Tug Boat Potemkin pointed me to a Bolt article which in turn cites a ‘niche modeller’ (David Stockwell, who is very much blog-connected with the Pielke-Lucia mob) criticising the report by Bates et al which has been used as a basis for claims about the link between the current drought and climate change. In my experience, statements by either CSIRO or BoM scientists about links between the drought and climate change have been heavily qualified, and suggest at most a partial link for only certain regions. Stockwell doesn’t acknowledge any of this, and instead seizes on a slight difference in figures as proof of a conspiracy of exaggeration.
Archive for September, 2008
Forces are neighbourly properties, so in my way of OO thinking they sit best as an attribute of a neighbour list. I’ve added a-b style interactions to pyticles.
In this graphic the red particles interact with each other with hard collisions, and with the blue particles with a hookes law force. Sorry no movie at this stage.
A quote from a recent Monbiot article (http://www.monbiot.com/archives/2008/09/09/protect-and-survive/)
The industrial revolution was built on protectionism: in 1699, for example, we banned the import of Irish woollens; in 1700 we banned cotton cloth from India. To protect and develop our infant industries, we imposed ferocious tariffs (trade taxes) on almost all manufactured goods.
By 1816 the US had imposed a 35% tax on most imported manufactures, which rose to 50% in 1832. Between 1864 and 1913 it was the most heavily protected nation on earth; and the fastest-growing. It wasn’t until after the Second World War, when it had already become top dog, that it dropped most of its tariffs. The same strategy was followed by Japan, South Korea, Taiwan and almost every other country that is rich today. Within the ACP nations, the great success story of the past 30 years is the country whose protectionism has been fiercest: during the 1980s and 1990s, Mauritius imposed import tariffs of up to 80%(4).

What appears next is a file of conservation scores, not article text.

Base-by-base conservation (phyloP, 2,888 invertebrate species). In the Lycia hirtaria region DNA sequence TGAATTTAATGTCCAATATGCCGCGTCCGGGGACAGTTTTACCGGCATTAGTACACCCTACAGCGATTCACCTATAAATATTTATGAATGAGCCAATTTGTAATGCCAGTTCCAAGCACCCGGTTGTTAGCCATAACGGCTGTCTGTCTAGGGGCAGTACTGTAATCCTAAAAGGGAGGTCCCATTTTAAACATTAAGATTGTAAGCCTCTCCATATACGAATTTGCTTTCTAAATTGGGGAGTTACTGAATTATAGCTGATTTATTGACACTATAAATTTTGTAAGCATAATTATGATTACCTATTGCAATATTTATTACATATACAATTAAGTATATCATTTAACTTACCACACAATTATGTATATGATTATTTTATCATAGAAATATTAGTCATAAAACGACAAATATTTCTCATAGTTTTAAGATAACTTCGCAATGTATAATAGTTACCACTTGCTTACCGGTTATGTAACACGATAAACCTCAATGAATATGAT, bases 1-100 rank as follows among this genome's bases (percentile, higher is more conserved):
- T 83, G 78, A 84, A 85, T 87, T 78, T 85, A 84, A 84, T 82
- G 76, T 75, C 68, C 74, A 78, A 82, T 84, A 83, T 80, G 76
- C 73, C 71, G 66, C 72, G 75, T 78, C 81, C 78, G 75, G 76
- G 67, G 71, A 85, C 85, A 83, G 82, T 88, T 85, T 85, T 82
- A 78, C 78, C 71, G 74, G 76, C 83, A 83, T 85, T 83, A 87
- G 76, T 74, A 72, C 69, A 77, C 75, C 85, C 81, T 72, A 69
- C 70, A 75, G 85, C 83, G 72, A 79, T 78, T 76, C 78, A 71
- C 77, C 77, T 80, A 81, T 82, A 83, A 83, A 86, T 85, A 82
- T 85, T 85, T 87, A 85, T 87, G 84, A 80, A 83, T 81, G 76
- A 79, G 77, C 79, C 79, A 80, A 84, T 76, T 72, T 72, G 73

Not that I have time to look this stuff up, but it certainly challenges the neolib view of free trade as growth maximiser.
It looks like the Bayesians are the cool gang these days. My interest in philosophy of science has it appears been largely historical, and I was unaware that there were serious claims that not only had inductive logic been saved, it has been absorbed (digested?) into the new Bayesian framework.
I suppose I would describe my current philosophical bent as a dynamicist (modeller, if you like). I’m somewhat suspicious about the (somewhat) new philosophy of probability and its apparent ascendency. That said, Prigogine makes some compelling arguments in The End of Certainty, and there is no escaping that our predictions of complex systems are invariably statistical in nature.
Update: Wow. There is a whole philosophical current of modern science that I somehow managed to miss. I can’t avoid all responsibility, but the academy must share it. I’m reading Jaynes now – the best thing about his writing is the style is engaging and plain spoken – truly a pleasure to read.